My conversation on "dated films" with Abbey Bender wrapped up on To Be (Cont'd). You can read the first, second, third, and fourth posts here respectively. Then check out the April conversation between Glenn Heath Jr. and Tim Grierson on the work of Jonathan Glazer. I gave my own brief on his new film, Under the Skin, over here.

If you aren't following The Cinephiliacs, you've missed conversations with Dana Stevens talking about Portuguese poetry and Max Ophuls, Mark Harris on his fantastic new book Five Came Back and the Hollywood directors who went to war, and Matt Lynch on America's largest independent video store and the morality of John Woo.

Over at Letterboxd, I've written some posts on
New Films! Wes Anderson's The Grand Budapest Hotel, Juame-Collet Serra's Non-Stop, Albert Serra's Story of My Death, Hong Sang-Soo's Our Sunhi, and The LEGO Movie.
Canonical Works! Stranger Than Paradise, An American In Paris.
Really good things off the radar! Powell and Pressburger's Oh...Rosalinda!, Richard Fliecher's Violent Saturday and Barabbas, Claire Denis's No Fear, No Die, Jacques Rivette's Secret Defense, Robert Mamoulian's Love Me Tonight, and Sweetgrass from Harvard SEL.

Finally, I'm proud to announce that in the fall, I'll be switching coasts and beginning my PhD in Critical Studies at the University of Southern California. The move is somewhat terrifying, but I hope to continue to keep trying to provide fantastic writing on film and more.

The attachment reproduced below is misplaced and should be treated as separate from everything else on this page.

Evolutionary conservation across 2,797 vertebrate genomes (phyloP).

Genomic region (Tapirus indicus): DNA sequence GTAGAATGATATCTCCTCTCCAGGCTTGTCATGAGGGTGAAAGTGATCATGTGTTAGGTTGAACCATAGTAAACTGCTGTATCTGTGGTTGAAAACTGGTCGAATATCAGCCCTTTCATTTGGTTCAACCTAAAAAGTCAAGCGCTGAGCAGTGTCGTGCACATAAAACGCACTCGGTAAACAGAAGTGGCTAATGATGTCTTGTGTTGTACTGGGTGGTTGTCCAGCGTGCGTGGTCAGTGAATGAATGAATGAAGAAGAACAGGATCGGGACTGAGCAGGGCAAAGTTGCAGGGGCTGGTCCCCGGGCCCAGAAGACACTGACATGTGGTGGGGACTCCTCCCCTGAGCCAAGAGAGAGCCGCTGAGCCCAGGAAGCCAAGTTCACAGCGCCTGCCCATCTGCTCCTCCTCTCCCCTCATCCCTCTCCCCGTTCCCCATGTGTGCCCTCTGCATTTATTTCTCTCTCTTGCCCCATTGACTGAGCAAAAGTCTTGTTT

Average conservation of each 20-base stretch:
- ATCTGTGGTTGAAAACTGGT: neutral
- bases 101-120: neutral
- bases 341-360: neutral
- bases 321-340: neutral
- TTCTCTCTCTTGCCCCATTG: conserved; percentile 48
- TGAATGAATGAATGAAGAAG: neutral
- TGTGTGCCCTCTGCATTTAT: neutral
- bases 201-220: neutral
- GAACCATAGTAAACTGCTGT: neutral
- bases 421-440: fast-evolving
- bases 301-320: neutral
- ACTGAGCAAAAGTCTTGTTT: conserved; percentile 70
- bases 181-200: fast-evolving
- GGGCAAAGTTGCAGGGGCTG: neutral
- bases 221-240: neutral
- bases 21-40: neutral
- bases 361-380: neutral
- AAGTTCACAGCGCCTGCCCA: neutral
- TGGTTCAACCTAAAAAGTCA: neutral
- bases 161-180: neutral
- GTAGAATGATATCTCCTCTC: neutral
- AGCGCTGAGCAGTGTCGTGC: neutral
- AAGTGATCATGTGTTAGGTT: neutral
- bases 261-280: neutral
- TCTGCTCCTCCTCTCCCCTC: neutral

Thursday, April 10, 2014

Kings and Pawns: Internet 3.0 and Bujalski's Computer Chess

For those outside the academic world of cinema studies, the Society for Cinema and Media Studies is the super big sprawling academic conference for film studies in the world, featuring dozens of panels and hundreds of papers, and a good deal of drinking. This year's conference in Seattle was my first year attending, and I enjoyed many of the papers I heard, including one examining the special effects of Bringing Up Baby, the relationship between slow cinema and gallery spaces, and how data mining of scripts and trades can be used to improve narrative analysis and industry research.

I also got to present a paper, which was on a panel looking at how new media products were changing social and aesthetic precedents. My paper was somewhat of an outlier - focusing on Andrew Bujalski's Computer Chess - so I changed it to look at how the film can be seen as a response to Internet 3.0. You can listen to the paper below.